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Being nice works for us

"I know this is going to sound ridiculous," I say to the staff at morning briefing. "I know you are going to think I'm a sad old man who's losing his marbles, but I do believe our children are getting more polite." Stunned silence from the Daily Mail corner.

I'm sure it's true. As I tour the corridors and bike sheds, there seem to be more pupils saying hello to me, more standing aside at doorways and fewer obnoxiously pushing around the place. If I were handing out free Justin Bieber posters as I went, I could understand it.

Rich the geographer agrees with me. He puts it down to the change of uniform. We were fed up with ties halfway down chests and shirt-tails covering bottoms. So we went for a stripy shirt, worn as a blouse that does not tuck in for the girls and open-necked for the boys. Critics said they looked like ice-cream vendors; the majority that they were a hundred times smarter.

Rich says the improvement in atmosphere is because we are no longer nagging the children about uniform. We can talk about their stamp collections and pet ferrets instead. In times when the zeitgeist is blazers and boot camps, it seems out of step to dress down and be nice to each other. Sir Michael Wilshaw, soon to be Ofsted's chief inspector, would surely not approve.

Actually, we are after the same outcome. We both want schools to be safe, calm environments where children essentially do as they are told, and learn the self-discipline they need to thrive throughout their lives. In some contexts, it may well be right to achieve this by pulling out a boy's toenails because he forgot to polish his blazer buttons. But down here we think we can achieve more by doing it differently.

I admit we had grown slack over the years by being neither one thing nor the other; neither tough nor soft, but a sort of nagging, whingey in-between. We sort of wanted the kids to look smart, but kind of did not want to punish them for trivial offences. We are not fond of zero-tolerance. We like talking to people, coaching them, getting them to accept responsibility for themselves. Yet Sir Michael is right: if you are going to have rules, you had jolly well better enforce them.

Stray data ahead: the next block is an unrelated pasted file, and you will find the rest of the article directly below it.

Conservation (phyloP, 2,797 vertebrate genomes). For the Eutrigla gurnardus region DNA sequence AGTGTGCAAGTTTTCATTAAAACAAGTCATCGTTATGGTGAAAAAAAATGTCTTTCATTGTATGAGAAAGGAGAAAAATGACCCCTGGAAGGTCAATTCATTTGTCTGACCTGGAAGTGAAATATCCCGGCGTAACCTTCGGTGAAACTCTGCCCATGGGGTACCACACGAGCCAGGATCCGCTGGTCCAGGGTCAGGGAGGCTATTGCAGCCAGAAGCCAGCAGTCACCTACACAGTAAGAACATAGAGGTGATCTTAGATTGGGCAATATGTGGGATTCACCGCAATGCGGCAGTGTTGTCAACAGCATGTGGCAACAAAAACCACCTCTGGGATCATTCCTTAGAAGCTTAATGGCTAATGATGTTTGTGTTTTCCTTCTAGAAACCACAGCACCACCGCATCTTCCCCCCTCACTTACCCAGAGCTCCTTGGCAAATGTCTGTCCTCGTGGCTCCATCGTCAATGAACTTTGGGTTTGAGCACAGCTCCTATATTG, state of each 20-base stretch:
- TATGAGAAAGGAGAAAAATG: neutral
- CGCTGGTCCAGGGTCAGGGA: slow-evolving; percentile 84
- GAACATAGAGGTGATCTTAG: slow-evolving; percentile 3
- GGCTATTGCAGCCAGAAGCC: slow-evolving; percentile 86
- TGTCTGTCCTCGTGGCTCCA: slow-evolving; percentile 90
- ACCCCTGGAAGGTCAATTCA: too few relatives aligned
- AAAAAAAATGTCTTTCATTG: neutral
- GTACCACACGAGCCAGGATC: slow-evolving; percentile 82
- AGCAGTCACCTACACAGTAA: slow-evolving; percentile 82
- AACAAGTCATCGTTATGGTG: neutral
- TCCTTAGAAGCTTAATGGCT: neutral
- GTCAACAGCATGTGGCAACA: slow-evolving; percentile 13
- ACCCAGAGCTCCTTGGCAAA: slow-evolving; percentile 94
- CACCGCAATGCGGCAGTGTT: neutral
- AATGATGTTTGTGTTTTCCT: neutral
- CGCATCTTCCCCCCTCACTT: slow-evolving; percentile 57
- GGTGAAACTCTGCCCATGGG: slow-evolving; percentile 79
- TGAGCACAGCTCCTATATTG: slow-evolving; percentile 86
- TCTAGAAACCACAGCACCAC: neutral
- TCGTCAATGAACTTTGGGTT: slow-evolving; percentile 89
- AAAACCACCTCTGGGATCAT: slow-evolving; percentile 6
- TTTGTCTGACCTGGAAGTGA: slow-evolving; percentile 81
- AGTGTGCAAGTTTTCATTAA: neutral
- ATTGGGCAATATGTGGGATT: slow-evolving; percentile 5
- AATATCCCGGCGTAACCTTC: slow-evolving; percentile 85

So we solved the problem of tatty ties by getting rid of them. We applied the same rigour to being nice to people. Were we really being positive in the way we praised pupils or did we again have a bunch of half-enforced, wishy-washy systems?

We were drowning in commendations and principal's awards and Mrs Worthy's awards for worthiness in Year 7, but by Year 11 they had all dried up. So now we put all the commendations earned each half-term into a draw, with a Kindle for the winner. You can trade three "Caught you doing something good" stickers for free food. In the sixth-form, five gold forms earn you #163;10.

We took professional photographs of kids smiling. Our walls are now plastered with blown-up prints of people who are clearly happy to be here. Each department has an achievement display, with big photographs and a citation for the six-star pupils in that subject for that half-term. A lot of kids are going to feel really special at some point this year.

What works in east London is not our way in Kingsbridge. We have seen the difference this term of a nicer niceness: however you skin your cat, make sure you skin it well.

Roger Pope is principal of Kingsbridge Community College in Devon.

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